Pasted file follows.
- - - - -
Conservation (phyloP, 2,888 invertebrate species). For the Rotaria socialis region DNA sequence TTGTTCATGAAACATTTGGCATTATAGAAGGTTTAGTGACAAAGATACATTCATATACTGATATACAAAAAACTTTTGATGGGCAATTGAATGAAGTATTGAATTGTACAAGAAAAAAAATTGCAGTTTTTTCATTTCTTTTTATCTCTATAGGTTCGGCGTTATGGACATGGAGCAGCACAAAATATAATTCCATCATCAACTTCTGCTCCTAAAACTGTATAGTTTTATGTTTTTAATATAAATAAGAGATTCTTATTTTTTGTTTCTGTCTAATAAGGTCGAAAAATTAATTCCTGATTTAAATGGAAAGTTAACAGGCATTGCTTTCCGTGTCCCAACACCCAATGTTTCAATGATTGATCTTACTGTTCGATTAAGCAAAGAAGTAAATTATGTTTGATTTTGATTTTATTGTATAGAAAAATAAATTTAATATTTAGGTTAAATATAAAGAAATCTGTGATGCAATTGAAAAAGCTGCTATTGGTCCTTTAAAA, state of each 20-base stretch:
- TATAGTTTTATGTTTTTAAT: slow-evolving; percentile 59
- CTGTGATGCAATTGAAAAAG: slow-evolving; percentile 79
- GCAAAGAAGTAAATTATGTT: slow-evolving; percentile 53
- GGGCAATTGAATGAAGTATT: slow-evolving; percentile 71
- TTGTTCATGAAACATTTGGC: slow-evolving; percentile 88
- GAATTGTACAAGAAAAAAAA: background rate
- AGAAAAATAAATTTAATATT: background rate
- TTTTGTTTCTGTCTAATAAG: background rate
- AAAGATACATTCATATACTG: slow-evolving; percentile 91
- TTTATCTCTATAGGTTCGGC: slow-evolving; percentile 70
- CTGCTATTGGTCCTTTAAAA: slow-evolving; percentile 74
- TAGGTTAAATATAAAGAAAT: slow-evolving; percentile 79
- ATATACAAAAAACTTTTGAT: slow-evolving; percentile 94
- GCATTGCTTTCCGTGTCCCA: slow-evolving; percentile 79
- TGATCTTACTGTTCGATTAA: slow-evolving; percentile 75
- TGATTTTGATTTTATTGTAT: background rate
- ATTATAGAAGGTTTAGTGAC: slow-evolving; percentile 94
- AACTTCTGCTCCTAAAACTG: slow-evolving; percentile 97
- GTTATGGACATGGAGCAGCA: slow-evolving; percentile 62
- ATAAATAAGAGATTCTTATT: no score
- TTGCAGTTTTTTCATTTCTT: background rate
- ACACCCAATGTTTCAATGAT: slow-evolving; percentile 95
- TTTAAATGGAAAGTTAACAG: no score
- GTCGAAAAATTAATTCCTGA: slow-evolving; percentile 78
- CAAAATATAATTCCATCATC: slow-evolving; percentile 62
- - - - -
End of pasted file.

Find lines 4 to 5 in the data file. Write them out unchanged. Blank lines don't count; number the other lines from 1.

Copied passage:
- GCAAAGAAGTAAATTATGTT: slow-evolving; percentile 53
- GGGCAATTGAATGAAGTATT: slow-evolving; percentile 71